Mary Willingham, accused by the University of North Carolina at Chapel Hill of diverging from the protocol she showed her IRB, states that the IRB always knew her plans.
[Wilson, Robin. “Chapel Hill Researcher’s Findings on Athletes’ Literacy Bring a Backlash.” Chronicle of Higher Education, January 24, 2014.]
The Chronicle of Higher Education reports,
Daniel K. Nelson, director of the university’s office of human-­research ethics, who oversees the institutional review boards, issued a statement saying he had not been pressured by university administrators into requesting that Ms. Willingham seek IRB approval.
He said it had simply become clear with the release of her research results that identifying details were in fact maintained in her data set. (Ms. Willingham has never publicly identified her research subjects.)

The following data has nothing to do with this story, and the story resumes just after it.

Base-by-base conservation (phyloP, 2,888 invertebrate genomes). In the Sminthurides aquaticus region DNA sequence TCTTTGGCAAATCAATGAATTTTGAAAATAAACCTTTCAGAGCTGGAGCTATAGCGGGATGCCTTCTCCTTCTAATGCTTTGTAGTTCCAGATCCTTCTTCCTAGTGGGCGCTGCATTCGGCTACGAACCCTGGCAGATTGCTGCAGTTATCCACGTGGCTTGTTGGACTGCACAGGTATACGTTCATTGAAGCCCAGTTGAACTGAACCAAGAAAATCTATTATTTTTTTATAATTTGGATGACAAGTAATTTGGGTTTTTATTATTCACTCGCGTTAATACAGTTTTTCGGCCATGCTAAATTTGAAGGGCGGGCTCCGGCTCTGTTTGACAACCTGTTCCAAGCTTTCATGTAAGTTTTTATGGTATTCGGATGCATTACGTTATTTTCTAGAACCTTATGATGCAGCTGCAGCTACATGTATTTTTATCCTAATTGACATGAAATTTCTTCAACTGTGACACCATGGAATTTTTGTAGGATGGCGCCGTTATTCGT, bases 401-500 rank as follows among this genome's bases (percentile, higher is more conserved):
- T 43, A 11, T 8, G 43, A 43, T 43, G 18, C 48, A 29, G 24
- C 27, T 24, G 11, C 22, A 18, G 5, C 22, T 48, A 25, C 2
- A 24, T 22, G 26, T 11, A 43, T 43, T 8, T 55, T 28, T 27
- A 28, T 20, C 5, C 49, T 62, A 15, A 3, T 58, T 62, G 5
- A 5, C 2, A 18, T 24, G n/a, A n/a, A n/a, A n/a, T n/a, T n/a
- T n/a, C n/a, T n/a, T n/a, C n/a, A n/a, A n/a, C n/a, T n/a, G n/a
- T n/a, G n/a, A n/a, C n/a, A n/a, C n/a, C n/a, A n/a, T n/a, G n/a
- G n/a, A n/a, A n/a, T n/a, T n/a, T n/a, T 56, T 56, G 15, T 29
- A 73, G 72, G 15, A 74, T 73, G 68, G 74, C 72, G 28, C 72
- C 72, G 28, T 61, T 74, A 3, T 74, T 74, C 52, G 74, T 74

But Ms. Willingham says that nothing has changed since she sought approval from the review board before her research began, and that review­board officials told her she didn’t need it. Since she screened her student subjects over time, she says, she has had to keep track of their identities—something she says the IRB knew all along.
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